Spreading mulch on vegetable beds offers many benefits, but mulch also has some negative side effects. The Seasonal Staged mulching process maximises the benefits of mulching while minimising the negative side effects. This page explains the process of Seasonal Staged Mulching.
Placing mulch on vegetable beds reduces evaporation (results in less watering) adds valuable nutrients and organic matter and inhibits weeds. However, mulch also reduces soil temperature (not good in early spring when soil needs to be as warm as possible), encourages pests and increases the risk of fungal diseases. For a detailed explanation of the pros and cons of mulch see: The Advantages And Disadvantages Of Mulching Vegetable Beds
Seasonal Staged mulching is the combination of two separate practices.
This is involves applying mulch when the weather is warm and leaving beds bare in the cooler months. The hotter the weather the thicker layer of mulch is applied. When the seasonal weather is milder but still warm (late spring/early Autumn) apply mulch, but only a thin layer.
When and how much mulch is applied will vary depending on whether your garden is in a cool mountainous, mild coastal or arid inland area. The wetter and colder the climate the longer the period when no mulch is applied. If you are not sure then use this rule of thumb: If the surface soil is drying out quickly in sunny weather then it is time to start mulching.
The only exception to mulching being if a bed is being fallowed, if that is the case then cover with a thick layer of mulch regardless of the season.
Mulch heavily in summer, lightly in the cooler months of spring and autumn and not at all in winter. The only exception being if a vegetable bed is being fallowed, if that is the case then cover with a thick layer of mulch regardless of the season.
This involves not applying mulch until after the first stage of a plant’s growth has been completed, regardless of seasonal weather conditions. Sow seeds and plant seedlings into bare soil and only apply mulch after the planted seeds and seedlings have grown big enough (about 20 t0 25 cm high) to have mulch spread around their base without touching their lower leaves. But only apply mulch if the seasonal mulching conditions are right (warmer weather).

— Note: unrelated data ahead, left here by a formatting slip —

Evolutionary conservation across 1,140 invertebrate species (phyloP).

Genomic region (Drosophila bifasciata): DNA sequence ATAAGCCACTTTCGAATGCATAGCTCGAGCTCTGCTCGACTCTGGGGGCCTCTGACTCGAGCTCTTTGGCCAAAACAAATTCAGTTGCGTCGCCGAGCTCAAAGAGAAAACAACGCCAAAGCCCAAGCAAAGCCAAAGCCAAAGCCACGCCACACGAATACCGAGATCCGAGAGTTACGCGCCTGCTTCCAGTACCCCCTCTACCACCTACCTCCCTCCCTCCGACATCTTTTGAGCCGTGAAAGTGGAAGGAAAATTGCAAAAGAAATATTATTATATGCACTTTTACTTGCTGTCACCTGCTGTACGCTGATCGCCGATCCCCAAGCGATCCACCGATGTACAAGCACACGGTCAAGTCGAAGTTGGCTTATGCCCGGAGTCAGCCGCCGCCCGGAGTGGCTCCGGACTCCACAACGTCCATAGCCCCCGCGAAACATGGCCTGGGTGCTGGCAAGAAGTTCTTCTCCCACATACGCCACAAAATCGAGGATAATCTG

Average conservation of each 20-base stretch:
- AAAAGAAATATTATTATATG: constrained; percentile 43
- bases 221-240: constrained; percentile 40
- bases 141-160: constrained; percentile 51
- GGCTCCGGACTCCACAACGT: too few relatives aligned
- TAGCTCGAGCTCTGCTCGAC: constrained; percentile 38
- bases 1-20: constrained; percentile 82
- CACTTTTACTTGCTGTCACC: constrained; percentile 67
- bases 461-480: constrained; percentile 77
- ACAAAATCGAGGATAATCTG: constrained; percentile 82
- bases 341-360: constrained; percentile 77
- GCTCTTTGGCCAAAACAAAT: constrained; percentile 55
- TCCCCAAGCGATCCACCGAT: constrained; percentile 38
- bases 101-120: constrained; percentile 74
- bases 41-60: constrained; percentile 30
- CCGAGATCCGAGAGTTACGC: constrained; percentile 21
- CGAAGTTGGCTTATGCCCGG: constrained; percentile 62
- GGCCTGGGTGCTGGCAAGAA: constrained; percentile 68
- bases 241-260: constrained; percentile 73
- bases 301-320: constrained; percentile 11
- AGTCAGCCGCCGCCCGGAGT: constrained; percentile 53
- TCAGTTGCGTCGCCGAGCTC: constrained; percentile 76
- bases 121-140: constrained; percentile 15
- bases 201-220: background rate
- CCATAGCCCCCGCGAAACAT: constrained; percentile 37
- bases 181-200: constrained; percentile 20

The only exceptions being if garlic or onions are being grown as they are susceptible to fungal diseases, which thrive in mulch. Beds growing these vegetables should have little or no much applied to them even in high summer.
TOP: Corn seedlings that were planted into bare soil. Heat loving plants such as corn do particularly well when planted into bare soil as the soil will be warmer than mulched soil, corn growing in warm soil will grow more quickly than if the soil is cooler. BOTTOM: larger corn plants with the soil they are growing in covered with mulch. Once the hot weather arrives mulch turns from a disadvantage to an advantage as it reduces evaporation and inhibits weeds. The soil will still be cooler under the mulch than bare soil, but once the weather is hot even mulched soil will be warm enough to promote plant growth.